What just happened? That was the overriding sentiment, you imagine, in the New Zealand dressing room after Friday night’s pongo-fest. At the halfway stage of the game at Eden Park, Martin Guptill’s hundred looked to have put the hosts on the way to sealing their spot in the tri-series final; when Aaron Finch hit the 32nd and final six an hour and a half later to complete Australia’s extraordinary chase, New Zealand were out on their feet and left to groggily contemplate a group decider in two days’ time.
Jaws, and morale, must be picked off the floor if they are to ensure England don’t take advantage in Hamilton. Somehow, despite having lost all three games in the series so far, Eoin Morgan‘s team can still claim the trophy. Their cause will be boosted by the return of Morgan, who has recovered from a groin strain, though they will resist the temptation to throw Ben Stokes straight into the fray – he has trained with his team-mates after arriving in New Zealand but is likely to be saved for the one-dayers.
England have to do more than just beat New Zealand to reach the final – given their inferior net run rate, they must do so by a clear margin. Should they bat first and score 180, for example, they would need to keep New Zealand to 160 or below; if New Zealand were to make the same score, England’s requirement would be to chase it down in 18 overs or fewer.
There has been some grumbling about the state of T20 cricket after the Auckland run-glut but, while the scores were always likely to be bigger on New Zealand’s grounds, that match was an outlier in every sense. With the exception of Dawid Malan, England’s batting has misfired but they remain in with a shot of salvaging something from this experimental tri-series and won’t mind another high-scoring shootout. The same goes, most likely, for those hoping to grab another catch or two in the crowd.
(last five completed matches, most recent first)
New Zealand LWLLL
In the spotlight
Amid the flurry of records and numbers in Auckland, Martin Guptill‘s achievements were somewhat overlooked. His second T20I century was a masterclass in controlled top-order aggression and along the way it saw him pass Brendon McCullum as the leading run-scorer in the format (and reach the brink of 100 sixes). England know what he can do after his 65 from 40 balls helped set up New Zealand’s one win so far in Wellington.
Sam Billings seems forever in need of an opportunity to nail down his England place – but, in fact, he has played in nine of their last ten T20s. Although that run encompasses three innings as opener, deputising for Alex Hales, before dropping back down to No. 6, his highest score is the 29 made in Melbourne a week ago. Despite being an electric fielder, he does not offer a bowling option and, with Stokes hovering, needs to produce.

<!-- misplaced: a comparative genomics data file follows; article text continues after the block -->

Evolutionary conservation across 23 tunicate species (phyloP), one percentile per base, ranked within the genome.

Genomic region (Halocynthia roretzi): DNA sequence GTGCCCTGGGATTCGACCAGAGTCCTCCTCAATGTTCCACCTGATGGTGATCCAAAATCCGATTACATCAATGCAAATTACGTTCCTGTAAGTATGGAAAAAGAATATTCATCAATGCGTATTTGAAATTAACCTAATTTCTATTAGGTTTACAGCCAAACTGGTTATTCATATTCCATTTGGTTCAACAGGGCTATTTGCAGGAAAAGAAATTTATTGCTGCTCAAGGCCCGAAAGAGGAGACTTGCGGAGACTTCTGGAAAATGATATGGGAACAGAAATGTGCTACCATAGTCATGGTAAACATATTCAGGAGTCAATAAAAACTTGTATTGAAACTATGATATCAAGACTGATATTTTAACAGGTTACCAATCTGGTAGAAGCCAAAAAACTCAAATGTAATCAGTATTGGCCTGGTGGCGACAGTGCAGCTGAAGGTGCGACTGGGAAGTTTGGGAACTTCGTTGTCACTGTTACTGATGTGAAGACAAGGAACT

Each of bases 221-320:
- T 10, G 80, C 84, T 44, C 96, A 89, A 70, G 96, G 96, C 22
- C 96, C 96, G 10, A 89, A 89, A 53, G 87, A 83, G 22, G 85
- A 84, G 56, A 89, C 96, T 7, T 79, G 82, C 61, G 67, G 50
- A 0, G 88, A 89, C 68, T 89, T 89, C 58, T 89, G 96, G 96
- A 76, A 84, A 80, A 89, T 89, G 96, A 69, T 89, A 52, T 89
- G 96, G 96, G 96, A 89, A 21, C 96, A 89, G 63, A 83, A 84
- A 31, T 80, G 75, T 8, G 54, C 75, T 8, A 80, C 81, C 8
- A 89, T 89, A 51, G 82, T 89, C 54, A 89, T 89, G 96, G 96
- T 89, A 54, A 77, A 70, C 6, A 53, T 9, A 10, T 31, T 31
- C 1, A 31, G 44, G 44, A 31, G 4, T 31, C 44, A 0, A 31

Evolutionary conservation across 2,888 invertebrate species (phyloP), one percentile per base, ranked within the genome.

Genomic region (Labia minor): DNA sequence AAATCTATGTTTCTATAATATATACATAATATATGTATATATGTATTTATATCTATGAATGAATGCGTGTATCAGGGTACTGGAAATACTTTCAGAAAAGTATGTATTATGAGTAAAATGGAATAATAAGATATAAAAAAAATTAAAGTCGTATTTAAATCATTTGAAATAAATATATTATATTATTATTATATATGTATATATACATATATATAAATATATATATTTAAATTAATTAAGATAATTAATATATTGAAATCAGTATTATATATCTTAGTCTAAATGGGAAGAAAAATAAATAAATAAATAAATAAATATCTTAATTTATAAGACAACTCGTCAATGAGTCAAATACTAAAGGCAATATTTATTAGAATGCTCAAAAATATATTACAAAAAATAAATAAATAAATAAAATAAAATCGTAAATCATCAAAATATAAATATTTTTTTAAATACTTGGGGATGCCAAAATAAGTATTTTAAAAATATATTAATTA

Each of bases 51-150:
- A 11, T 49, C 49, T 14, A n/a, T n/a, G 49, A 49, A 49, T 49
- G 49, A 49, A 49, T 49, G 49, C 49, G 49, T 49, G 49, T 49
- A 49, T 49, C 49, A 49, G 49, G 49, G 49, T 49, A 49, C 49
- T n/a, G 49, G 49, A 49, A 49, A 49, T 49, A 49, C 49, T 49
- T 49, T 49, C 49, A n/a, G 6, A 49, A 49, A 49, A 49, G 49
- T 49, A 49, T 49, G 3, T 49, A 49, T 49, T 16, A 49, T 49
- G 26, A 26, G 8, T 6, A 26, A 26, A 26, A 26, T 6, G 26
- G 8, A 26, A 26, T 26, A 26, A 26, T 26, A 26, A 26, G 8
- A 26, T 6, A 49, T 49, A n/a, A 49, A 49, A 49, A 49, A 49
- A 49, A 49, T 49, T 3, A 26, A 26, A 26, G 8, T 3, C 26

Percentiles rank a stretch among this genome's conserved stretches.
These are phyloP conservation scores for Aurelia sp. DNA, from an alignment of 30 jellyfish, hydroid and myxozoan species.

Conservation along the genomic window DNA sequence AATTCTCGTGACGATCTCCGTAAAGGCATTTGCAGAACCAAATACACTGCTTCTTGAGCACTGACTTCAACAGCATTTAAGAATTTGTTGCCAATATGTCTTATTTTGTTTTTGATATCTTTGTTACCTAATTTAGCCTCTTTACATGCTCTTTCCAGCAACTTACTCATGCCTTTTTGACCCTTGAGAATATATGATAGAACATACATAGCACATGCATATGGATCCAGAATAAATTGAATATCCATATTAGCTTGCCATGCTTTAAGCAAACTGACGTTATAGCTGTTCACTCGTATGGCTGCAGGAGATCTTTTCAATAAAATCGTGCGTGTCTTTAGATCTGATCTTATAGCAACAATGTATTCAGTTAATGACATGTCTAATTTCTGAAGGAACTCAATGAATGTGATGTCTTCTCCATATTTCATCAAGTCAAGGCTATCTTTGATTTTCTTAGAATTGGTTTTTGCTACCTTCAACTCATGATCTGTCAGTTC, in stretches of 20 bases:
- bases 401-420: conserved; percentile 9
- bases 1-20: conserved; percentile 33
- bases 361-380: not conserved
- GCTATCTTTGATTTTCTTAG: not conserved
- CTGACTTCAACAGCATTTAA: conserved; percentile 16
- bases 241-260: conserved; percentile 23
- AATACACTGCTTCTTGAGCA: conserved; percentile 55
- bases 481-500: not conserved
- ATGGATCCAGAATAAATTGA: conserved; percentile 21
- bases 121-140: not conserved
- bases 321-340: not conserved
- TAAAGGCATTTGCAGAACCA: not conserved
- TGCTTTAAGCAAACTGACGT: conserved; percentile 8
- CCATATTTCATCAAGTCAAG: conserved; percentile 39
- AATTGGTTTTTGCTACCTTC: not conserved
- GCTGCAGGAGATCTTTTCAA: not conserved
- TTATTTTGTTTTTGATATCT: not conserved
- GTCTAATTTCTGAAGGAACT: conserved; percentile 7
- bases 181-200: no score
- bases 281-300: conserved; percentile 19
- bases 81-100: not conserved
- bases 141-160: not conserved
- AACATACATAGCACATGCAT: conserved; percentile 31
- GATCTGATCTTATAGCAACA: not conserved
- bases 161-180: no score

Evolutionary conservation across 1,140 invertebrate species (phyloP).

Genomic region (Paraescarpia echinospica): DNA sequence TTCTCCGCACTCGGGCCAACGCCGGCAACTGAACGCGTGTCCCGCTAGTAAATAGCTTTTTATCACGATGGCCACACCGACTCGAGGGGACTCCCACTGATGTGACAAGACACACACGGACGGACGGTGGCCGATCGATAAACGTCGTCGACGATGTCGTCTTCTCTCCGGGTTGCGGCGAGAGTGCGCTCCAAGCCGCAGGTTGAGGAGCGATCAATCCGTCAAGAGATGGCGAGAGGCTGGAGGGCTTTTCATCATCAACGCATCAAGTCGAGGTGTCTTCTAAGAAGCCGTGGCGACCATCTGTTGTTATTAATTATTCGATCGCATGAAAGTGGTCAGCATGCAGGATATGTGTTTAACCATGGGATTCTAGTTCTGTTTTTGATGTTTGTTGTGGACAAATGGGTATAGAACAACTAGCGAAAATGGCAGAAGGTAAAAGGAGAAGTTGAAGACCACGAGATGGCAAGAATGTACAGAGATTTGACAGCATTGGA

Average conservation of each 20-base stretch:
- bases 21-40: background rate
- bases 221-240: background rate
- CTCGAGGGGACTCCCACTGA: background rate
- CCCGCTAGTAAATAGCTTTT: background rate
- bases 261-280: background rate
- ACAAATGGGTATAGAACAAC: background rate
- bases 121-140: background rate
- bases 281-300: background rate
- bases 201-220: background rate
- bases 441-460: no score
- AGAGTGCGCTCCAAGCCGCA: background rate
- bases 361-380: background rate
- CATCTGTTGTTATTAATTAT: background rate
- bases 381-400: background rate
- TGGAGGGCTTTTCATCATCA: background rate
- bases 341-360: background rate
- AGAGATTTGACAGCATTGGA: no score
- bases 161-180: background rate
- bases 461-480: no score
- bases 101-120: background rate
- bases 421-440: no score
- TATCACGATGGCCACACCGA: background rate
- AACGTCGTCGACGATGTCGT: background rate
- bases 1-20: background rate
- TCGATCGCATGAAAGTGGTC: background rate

New Zealand will hope to have Mitchell Santner available, having missed the Eden Park carnage with a knee issue. Ben Wheeler was taken out of the attack for bowling two high full-tosses on Friday and, after conceding 64 runs from 3.1 overs, could well be taken out of the firing line in Hamilton.
New Zealand (probable) 1 Martin Guptill, 2 Colin Munro, 3 Kane Williamson (capt), 4 Ross Taylor, 5 Mark Chapman, 6 Colin de Grandhomme, 7 Tim Seifert (wk), 8 Mitchell Santner/Anaru Kitchen, 9 Tim Southee, 10 Ish Sodhi, 11 Trent Boult
Morgan has declared himself fit to return after missing the last two games, with James Vince likely to make way. The recurrence of Liam Plunkett’s hamstring problem means a change to the attack, Tom Curran the obvious replacement.
England (probable) 1 Jason Roy, 2 Alex Hales, 3 Dawid Malan, 4 Eoin Morgan (capt), Jos Buttler (wk), 6 Sam Billings, 7 David Willey, 8 Chris Jordan, 9 Adil Rashid, 10 Tom Curran, 11 Mark Wood
Pitch and conditions
Unlike Auckland’s multi-purpose stadium, Seddon Park is a cricket-specific venue with more traditional boundary dimensions. That said, runs come pretty freely on a true batting surface – in 2012, it was the venue for Richard Levi to score what was then the fastest T20 hundred, off 45 balls. While Cyclone Gita is set to bring more wet weather to New Zealand over the coming days, the forecast is clear for Sunday.
Stats and trivia
England are set to play their 100th T20 international. They will be the fifth team to do so after South Africa (100), Sri Lanka (103), New Zealand (109) and Pakistan (123).
New Zealand have won six out of seven T20Is at Seddon Park, including beating England by 55 runs in 2013.
Defeat for England would be their fifth in a row, equaling their worst run in T20I from back in 2014.
Malan has made three fifties from his first four T20 internationals innings, a feat only achieved previously by Sanath Jayasuriya.
“To put 240 on the board and to lose the game, it’s a little bit disheartening, but we haven’t really got a lot of time to dwell on it.”
Martin Guptill looks forward after defeat in Auckland
“I came through today well, so I’m fit and ready for tomorrow unless something ridiculous happens. I’m feeling good and looking forward to getting back in the side.”
Eoin Morgan is eager to return